MC Solaar was, for a time, the biggest hip-hop star in France. That may not sound like much of a claim, but his translations (both musical and linguistic) of hip-hop have been instrumental in internationalizing the form, and his recordings-including guest spots on other artists’ albums-have given him substantial cachet among America’s rap cognoscenti.
Born Claude M’Barali in Dakar, Senegal, the Paris-based Solaar won acclaim as the first rapper en français after the release of his “Bouge de La” single in 1990. That song, along with two subsequent French radio hits, is included on Qui Seme le Vent Recolte le Tempo, an album on which his fluid phrasing vies with what — in this country — would be the best samples money could buy, rendering it unreleasable here. Still, the title track found its way to Tommy Boy’s Planet Rap compilation, and “Caroline” was included on the first volume of 4th & B’way’s The Rebirth of Cool series. The groundswell of US street notoriety culminated on Guru’s first Jazzmatazz album, to which Solaar contributed “Le Bien, le Mal.”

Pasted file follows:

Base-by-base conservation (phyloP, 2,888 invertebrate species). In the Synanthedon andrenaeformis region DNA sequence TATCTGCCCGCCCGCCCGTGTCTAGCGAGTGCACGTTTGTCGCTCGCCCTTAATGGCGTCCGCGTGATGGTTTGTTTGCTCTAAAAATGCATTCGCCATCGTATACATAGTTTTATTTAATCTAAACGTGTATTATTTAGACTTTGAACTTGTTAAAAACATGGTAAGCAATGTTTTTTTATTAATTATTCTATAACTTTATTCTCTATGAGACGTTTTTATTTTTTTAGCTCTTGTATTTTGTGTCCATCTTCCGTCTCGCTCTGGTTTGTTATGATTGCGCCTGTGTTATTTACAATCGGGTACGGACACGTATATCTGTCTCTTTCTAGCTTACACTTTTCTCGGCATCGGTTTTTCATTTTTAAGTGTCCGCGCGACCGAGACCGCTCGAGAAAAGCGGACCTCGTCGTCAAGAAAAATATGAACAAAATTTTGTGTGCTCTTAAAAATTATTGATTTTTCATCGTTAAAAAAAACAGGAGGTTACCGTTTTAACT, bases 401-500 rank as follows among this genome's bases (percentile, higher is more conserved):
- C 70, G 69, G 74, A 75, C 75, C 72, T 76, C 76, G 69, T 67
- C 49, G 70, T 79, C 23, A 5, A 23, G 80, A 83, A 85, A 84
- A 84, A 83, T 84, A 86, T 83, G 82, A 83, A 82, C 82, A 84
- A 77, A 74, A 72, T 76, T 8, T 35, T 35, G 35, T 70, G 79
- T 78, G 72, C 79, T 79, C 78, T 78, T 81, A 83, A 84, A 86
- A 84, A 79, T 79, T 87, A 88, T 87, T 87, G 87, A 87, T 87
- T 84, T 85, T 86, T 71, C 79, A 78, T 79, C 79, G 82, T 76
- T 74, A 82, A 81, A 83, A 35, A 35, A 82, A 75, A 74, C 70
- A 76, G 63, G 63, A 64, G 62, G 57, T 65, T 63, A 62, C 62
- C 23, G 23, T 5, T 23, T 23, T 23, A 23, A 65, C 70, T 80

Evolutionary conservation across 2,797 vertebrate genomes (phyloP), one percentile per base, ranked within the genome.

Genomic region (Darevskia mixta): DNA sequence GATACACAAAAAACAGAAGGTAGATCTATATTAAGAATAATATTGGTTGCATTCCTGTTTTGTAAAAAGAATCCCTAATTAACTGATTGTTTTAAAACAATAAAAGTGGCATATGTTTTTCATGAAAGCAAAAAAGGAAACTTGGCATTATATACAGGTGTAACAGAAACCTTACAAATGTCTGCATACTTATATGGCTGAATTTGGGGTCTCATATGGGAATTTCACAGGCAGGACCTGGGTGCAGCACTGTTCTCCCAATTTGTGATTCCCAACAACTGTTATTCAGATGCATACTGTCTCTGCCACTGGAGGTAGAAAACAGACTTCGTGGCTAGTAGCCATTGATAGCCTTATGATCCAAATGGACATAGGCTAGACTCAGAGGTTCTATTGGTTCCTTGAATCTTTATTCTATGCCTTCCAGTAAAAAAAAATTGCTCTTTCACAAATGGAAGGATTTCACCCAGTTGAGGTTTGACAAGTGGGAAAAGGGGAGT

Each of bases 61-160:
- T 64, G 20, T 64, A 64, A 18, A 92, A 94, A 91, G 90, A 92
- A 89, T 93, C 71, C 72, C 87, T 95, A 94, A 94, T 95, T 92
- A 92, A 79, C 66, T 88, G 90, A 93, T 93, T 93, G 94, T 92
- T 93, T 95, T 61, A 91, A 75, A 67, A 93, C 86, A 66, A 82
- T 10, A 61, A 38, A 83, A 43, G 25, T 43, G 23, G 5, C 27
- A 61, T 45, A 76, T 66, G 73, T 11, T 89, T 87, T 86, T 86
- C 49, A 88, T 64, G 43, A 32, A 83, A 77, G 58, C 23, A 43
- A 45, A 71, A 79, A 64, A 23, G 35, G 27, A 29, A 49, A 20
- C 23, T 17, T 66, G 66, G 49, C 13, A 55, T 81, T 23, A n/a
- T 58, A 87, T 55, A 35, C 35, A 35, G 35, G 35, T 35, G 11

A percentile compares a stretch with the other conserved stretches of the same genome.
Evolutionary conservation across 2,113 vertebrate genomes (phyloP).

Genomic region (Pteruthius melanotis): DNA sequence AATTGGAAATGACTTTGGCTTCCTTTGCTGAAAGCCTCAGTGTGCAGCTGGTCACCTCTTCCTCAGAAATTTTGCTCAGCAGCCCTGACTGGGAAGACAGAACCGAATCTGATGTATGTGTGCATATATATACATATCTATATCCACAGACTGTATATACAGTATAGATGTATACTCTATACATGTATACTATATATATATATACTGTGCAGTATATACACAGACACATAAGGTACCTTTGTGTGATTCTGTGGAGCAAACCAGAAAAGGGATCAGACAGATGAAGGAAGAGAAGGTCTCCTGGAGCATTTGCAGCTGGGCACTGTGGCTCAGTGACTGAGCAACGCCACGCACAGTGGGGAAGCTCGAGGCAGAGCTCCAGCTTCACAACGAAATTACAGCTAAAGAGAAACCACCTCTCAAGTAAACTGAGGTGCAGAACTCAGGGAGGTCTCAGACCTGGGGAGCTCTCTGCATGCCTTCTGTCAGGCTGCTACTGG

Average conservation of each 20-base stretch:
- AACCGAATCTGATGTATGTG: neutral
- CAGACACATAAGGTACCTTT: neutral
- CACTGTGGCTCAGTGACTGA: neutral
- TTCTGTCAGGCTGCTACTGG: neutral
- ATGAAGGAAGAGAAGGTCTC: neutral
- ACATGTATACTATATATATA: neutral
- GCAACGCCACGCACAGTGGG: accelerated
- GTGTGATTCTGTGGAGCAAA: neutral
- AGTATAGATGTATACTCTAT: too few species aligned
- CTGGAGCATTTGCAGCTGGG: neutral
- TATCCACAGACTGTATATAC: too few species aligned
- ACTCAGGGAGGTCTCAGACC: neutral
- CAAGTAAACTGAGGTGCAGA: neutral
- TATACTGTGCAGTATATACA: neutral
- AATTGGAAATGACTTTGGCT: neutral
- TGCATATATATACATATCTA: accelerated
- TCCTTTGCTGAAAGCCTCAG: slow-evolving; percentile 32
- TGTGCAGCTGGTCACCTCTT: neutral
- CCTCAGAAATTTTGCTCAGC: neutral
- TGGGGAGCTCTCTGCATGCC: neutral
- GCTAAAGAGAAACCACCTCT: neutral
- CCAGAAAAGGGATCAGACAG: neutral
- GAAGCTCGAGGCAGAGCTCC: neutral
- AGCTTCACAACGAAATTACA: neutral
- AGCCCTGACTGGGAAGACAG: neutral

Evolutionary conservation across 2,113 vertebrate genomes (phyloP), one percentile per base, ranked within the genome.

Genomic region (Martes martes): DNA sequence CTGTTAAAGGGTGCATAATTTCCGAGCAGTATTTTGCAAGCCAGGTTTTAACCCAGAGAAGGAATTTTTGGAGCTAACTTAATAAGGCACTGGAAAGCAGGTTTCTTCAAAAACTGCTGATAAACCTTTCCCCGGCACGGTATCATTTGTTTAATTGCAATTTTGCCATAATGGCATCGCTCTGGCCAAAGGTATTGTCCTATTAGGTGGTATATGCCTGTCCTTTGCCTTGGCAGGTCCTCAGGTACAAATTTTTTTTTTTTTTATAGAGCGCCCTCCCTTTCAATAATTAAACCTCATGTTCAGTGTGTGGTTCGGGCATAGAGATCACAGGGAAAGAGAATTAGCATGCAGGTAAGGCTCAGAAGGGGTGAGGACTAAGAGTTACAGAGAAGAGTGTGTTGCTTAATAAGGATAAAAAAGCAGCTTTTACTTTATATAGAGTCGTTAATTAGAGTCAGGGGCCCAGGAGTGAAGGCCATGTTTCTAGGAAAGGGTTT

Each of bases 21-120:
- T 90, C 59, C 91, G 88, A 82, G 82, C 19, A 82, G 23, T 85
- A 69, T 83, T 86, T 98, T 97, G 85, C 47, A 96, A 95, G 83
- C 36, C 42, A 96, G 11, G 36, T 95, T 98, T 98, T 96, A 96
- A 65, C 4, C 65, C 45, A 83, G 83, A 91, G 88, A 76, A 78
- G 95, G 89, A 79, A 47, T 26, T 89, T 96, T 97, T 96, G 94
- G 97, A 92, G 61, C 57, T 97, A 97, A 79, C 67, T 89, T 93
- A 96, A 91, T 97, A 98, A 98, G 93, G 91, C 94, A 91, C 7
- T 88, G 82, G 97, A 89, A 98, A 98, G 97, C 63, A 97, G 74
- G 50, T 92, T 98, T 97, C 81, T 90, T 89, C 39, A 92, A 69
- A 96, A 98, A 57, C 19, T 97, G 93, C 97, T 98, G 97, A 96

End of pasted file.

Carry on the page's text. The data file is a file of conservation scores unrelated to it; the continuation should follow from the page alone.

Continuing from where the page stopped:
With all samples cleared, Prose Combat was released just as hip-hop’s taste for jazz was passing its peak. Still, it’s a stylistically assured, sophisticated record on a par with any issued that year. Solaar has skills — his slick, swiftly delivered rhymes merit comparison to the storied likes of Rakim and Big Daddy Kane — and, more importantly, presence. Because his French is even more impenetrable than hip-hop slang, you can’t help but focus on the rhythm of Solaar’s phrasing; when combined with the richly textured jazz cool unspooled by DJ Jimmy Jay, the result is like great scat singing.